(when you see the "Singularity>" prompt, type exit and ENTER)
     ml toolName/toolVersion
  7. Test the new container. Run some commands, to see all is good
    If the container doesn’t work yet, it’s sometimes useful to try and troubleshoot it and install missing libraries. This can be achieved by running it in a writable mode with fakeroot enabled:

    SINGULARITY_BINDPATH=''; singularity shell --writable --fakeroot /neurodesktop-storage/containers/toolName_toolVersion_buildDate/toolName_toolVersion_buildDate.simg
  8. Fork to your Github account

  9. Edit an entry for your package in your fork of neurocommand/blob/main/neurodesk/apps.json based on one of the other entries (generating one menu item for opening a terminal inside the containers, and one menu item for the GUI, if relevant). Notice that in the json file, the version field should contain the buildDate rather than the toolVersion !!! toolVersion should be included instead in the text of the menu entry itself, e.g., “fsl 6.0.3”. Also notice that whereas categories appear in the Neurodesktop menu in start case (first letter of each word capitalized), in the json files they are sentence case (all letters lower case).

  10. Include an icon file in your fork of neurocommand/neurodesk/icons

  11. Send a pull request from your fork of neurocommand to

  12. When the pull request is merged by Neurodesk admins, it will trigger an action to build the singularity container, distribute it in all object storage locations and on CVMFS, and it will update the menus in the desktop image on the next daily build.

  13. Wait at least 24 hours

  14. Download and run the daily build of Neurodesktop to check that your app can be launched from the start menu and works properly:

    sudo docker pull vnmd/neurodesktop:latest && sudo docker run --shm-size=1gb -it --privileged --user=root --name neurodesktop -v ~/neurodesktop-storage:/neurodesktop-storage -e HOST_UID="$(id -u)"  -e HOST_GID="$(id -g)" -p 8888:8888 -e NEURODESKTOP_VERSION=latest vnmd/neurodesktop:latest
  15. Open an issue in notifying that your app appears in the start menu and tested. The app will be included in the next release of Neurodesktop, and will be mentioned in the public announcement that accompanies the release. If the app is not in the start menu or not working as expected based on your earlier testing, open an issue as well, and report it.

  16. If somebody wants to use the application before the next release of Neurodesktop is out, you can instruct them to use the command in step 14 above instead of the default commands given in the user install instructions.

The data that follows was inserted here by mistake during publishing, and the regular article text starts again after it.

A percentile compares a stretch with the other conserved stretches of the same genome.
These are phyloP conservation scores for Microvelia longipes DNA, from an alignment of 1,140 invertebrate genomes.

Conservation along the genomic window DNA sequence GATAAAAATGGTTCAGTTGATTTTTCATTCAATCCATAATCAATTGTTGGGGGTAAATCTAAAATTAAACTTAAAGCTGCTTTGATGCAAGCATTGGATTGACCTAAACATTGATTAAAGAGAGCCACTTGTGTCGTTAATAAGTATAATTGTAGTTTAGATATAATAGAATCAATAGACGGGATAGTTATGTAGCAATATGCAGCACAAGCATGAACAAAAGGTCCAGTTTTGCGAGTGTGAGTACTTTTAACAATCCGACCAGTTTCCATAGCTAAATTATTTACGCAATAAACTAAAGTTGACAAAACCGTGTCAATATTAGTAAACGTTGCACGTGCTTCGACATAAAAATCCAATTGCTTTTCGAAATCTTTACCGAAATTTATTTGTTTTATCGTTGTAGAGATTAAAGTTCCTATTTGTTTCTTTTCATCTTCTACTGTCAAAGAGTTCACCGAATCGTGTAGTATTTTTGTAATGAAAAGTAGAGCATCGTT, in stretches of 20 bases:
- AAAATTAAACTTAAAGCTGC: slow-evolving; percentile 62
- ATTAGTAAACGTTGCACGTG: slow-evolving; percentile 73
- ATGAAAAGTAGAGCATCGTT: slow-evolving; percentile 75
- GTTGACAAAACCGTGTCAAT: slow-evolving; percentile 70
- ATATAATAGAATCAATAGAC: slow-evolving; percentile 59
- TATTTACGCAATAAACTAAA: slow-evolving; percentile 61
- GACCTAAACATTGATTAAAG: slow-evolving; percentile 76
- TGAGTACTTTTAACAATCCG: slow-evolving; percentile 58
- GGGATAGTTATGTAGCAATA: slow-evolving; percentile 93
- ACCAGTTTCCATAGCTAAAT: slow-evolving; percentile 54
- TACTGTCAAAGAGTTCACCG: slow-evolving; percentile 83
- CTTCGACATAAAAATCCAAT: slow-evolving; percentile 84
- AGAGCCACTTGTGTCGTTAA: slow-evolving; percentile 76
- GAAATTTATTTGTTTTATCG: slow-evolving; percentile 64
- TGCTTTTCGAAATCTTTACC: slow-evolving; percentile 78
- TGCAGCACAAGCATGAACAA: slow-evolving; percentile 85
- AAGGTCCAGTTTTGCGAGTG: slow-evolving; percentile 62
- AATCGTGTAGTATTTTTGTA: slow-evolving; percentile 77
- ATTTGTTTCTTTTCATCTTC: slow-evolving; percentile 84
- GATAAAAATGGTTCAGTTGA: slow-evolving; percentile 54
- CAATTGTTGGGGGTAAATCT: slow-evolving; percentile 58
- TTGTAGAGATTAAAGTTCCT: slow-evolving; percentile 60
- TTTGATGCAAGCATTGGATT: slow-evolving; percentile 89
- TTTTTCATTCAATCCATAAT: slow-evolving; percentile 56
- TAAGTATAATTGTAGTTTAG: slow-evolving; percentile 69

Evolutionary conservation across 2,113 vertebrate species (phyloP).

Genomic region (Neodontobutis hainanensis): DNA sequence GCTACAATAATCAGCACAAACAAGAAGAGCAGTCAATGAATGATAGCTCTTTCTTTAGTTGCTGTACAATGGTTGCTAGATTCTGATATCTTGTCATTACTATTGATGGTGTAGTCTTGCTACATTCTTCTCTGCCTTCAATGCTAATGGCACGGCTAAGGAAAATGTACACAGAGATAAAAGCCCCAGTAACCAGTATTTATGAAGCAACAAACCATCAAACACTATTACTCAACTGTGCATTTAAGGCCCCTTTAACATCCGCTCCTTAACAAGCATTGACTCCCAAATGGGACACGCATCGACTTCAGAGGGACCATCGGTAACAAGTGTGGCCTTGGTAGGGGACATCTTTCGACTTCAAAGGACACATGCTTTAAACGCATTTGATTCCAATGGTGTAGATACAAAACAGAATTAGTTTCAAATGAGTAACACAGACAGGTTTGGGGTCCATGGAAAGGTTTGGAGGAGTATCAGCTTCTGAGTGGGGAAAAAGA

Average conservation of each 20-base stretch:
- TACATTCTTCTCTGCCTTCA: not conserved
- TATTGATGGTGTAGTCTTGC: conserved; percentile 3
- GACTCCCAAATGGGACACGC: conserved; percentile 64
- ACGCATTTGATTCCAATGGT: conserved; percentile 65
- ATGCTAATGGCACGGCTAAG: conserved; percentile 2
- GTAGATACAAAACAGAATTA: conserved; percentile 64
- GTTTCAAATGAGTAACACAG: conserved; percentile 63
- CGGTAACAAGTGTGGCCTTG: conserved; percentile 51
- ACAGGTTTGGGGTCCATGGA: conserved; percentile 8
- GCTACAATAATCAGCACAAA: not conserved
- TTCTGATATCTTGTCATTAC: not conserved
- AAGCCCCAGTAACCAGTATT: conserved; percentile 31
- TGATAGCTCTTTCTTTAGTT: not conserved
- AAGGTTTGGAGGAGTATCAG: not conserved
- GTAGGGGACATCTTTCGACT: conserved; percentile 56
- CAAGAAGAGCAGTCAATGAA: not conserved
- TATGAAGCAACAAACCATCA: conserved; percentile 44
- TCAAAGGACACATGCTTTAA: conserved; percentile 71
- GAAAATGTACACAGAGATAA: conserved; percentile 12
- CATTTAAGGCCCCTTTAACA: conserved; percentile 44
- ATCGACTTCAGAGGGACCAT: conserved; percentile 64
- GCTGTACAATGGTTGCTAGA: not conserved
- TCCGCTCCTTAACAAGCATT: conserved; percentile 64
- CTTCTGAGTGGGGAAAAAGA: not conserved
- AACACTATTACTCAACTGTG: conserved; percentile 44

17. Consider contributing a tutorial about the new tool in this instruction

4.3 - Menu entries

Menu entries in neurodesktop

As we want to propose several versions of the tools, each piece of software should have its own submenu under VNM Neuroimaging. To do so, you first have to add a submenu to menus/ by adding:

<!-- [[Tool Name]] submenu -->
    <Name>[[Tool Name]]</Name>
</Menu> <!-- End [[Tool Name]] -->

The following table shows the formatting rules to follow:

[[Tool name]]Capitalized, spacesITK snap
[[tool-name]]Lower case, no spaces (use - instead)itk-snap or itksnap
[[Tool-name]]Capitalized, no spaces (use - instead)ITK-snap

Next, we have to create the submenu itself as we referenced it by vnm-[[tool-name]].directory. To do so, create the file menus/submenus/vnm-[[tool-name]].directory and add the following information inside:

[Desktop Entry]
Name=[[Tool Name]]
Comment=[[Tool Name]]

If a specific icon is available in the menus/icons directory, replace [[icon-name]] by its name. Otherwise, use vnm.

Create the application

Finally, we have to create the actual application by creating the file menus/applications/vnm-[[tool-name]]-[[0.0.0]].desktop. The name of this file must contain the version of the tool (once again to allow multiple versions to live inside the same directory). Add the following description to this file:

[Desktop Entry]
Name=[[Tool Name]] [[0.0.0]] [[(Install only)]]
GenericName=[[Tool Name]] [[0.0.0]]
Comment=The description of what clicking on this application does. # This will be the tooltip of the application.
Exec=The command used to run the application.
Terminal=true # or false

The important part here is the value of Exec. If the tool is in the form of a singularity image, you should run the following command:

bash /usr/share/ [[tool-name]] [[0.0.0]] [[YYYYMMDD]] [[cmd]] [[args]]

What does is check if the image is already installed as a module. If not, it checks whether it can be installed or not (return 1 if not possible). After that, it installs the image as a module. If [[cmd]] is specified, once the image is installed, it runs the command by giving the arguments from [[args]]. Here are two examples for FreeSurfer and FreeView. This first one only installs the image as a module:

bash /usr/share/ freesurfer 6.0.1 20200506

And this does the same but runs FreeView afterward:

bash /usr/share/ freesurfer 6.0.1 20200506 freeview

The resulting .desktop file corresponding to FreeView contains:

[Desktop Entry]
Name=FreeView 6.0.1
GenericName=FreeView 6.0.1
Comment=Start FreeView 6.0.1
Exec=bash /usr/share/ freesurfer 6.0.1 20200506 freeview